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High Times: Depictions of the Opium Den in Charles Dickens’ The Mystery of Edwin Drood and Blanchard Jerrold and Gustave Doré’s London: A Pilgrimage by Wafiyyah Ali

Abstract: The opium den inhabits a unique place in the Victorian imagination. Equal parts abode of pleasure and signifier of moral decay, the opium dens that lay at the edges of London society captured the attention of writers, artists and poets not least of all because of the vast array of contradictions it offered. In a lot of ways opium itself embodied the many faces of Victorian society. It was evidence of the cultural importation which came with the ever-expanding British empire, it challenged the values of an increasingly rigid society, opened the door to spiritual and self-exploration and also exposed the gritty underbelly of a society facing unprecedented growth and change. Many well-known literary works of the time incorporated these imaginations of the opium den experience into their narrative, none quite as detailed or extensively as in Charles Dickens’ unfinished novel, The Mystery of Edwin Drood. Thus, to better understand the place and influence of the much-mythologized opium den I will be looking at this novel in combination with Gustave Doré’s woodcut illustration, Opium Smoking-The Lascar’s Room in Edwin Drood, from his and Blanchard Jerrold’s seminal account of life in Victorian London, London: A Pilgrimage.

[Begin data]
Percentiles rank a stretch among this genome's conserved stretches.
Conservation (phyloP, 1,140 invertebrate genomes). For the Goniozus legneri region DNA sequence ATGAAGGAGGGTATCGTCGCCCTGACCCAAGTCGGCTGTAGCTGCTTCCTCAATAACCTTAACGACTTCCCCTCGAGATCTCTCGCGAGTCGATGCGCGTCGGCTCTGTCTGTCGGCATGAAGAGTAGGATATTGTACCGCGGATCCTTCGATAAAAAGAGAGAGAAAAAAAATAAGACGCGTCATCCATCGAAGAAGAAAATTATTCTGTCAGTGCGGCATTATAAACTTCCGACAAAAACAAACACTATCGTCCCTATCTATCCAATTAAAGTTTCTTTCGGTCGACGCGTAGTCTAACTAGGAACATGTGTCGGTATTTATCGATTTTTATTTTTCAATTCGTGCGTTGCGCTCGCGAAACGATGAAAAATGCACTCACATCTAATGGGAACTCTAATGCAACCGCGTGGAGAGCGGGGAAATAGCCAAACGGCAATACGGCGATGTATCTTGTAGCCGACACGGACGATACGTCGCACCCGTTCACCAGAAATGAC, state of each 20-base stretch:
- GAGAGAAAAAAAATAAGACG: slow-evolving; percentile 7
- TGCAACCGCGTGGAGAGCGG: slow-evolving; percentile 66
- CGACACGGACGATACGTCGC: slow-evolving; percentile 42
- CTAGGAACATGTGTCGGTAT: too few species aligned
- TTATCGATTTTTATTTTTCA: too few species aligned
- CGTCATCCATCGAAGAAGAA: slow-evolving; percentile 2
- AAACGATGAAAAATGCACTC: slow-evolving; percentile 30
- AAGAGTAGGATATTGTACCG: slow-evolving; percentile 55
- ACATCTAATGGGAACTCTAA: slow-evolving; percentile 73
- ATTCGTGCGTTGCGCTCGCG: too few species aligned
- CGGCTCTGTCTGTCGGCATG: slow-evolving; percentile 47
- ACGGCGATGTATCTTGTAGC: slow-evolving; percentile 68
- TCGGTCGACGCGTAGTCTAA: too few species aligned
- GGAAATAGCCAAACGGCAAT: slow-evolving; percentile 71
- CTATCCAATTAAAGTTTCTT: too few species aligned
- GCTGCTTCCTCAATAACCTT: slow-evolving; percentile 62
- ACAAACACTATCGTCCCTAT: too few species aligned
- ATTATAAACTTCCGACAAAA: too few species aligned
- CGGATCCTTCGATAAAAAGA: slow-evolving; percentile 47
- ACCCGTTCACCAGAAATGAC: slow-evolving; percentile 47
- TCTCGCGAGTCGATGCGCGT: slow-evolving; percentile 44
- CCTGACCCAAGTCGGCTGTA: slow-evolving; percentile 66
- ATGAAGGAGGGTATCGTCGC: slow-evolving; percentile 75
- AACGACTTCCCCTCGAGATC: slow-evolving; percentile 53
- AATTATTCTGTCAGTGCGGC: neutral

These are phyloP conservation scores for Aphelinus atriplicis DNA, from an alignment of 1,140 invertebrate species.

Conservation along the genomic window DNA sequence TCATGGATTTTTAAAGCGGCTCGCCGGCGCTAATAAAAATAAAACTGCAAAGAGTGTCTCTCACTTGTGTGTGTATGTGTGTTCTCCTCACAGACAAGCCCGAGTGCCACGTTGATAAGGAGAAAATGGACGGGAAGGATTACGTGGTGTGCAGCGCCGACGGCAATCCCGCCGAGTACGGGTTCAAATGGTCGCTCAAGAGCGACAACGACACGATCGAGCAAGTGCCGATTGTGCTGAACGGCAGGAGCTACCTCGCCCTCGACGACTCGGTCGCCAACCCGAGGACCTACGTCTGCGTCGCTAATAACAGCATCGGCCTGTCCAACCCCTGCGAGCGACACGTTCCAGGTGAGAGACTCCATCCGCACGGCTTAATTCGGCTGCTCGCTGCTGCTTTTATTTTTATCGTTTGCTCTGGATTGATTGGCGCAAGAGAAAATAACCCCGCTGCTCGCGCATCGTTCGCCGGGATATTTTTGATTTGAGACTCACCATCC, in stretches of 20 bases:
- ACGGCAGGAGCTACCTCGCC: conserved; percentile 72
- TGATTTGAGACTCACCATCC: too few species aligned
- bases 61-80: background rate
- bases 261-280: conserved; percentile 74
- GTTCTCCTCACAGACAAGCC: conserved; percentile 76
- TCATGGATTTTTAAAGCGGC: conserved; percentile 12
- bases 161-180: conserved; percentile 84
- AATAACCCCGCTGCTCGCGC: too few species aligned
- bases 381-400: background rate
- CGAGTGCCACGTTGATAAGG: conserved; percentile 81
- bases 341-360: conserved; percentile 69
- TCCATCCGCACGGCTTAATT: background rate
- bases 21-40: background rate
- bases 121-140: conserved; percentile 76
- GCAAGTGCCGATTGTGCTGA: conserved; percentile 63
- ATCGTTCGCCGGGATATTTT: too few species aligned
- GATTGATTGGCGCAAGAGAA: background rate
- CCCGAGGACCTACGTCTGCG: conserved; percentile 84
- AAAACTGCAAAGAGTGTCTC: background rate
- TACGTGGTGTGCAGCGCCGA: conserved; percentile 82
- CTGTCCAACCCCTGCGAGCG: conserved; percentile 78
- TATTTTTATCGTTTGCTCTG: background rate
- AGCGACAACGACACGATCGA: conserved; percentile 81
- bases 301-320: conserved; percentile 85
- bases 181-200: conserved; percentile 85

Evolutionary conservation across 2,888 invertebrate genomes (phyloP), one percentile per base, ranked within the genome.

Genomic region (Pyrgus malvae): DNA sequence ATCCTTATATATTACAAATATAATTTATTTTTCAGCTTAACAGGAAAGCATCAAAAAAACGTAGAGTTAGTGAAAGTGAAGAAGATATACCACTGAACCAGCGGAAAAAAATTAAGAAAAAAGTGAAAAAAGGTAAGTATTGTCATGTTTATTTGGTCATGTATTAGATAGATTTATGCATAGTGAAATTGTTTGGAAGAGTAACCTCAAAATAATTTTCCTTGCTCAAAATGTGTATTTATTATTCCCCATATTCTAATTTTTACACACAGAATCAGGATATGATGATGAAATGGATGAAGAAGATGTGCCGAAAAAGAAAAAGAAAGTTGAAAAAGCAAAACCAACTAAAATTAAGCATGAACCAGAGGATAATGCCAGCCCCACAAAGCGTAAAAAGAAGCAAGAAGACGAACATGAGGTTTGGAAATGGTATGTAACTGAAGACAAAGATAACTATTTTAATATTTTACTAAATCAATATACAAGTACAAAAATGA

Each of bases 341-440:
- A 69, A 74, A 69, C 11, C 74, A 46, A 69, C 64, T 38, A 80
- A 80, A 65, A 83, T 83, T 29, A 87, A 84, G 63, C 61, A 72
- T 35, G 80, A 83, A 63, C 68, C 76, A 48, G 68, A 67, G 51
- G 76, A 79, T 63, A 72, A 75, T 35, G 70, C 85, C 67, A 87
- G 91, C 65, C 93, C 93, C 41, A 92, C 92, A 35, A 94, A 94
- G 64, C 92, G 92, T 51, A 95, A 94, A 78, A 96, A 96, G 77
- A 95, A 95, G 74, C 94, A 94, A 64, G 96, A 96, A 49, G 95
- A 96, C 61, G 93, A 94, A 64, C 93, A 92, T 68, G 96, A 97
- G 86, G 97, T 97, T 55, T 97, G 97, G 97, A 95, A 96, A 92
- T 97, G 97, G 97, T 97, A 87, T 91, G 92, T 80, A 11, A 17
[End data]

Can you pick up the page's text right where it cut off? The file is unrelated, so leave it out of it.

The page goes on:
Date created: 
Monday, June 6, 2022
Attribution for this resource:
High Times: Depictions of the Opium Den in Charles Dickens’ The Mystery of Edwin Drood and Blanchard Jerrold and Gustave Doré’s London: A Pilgrimage by Wafiyyah Ali, All rights reserved.
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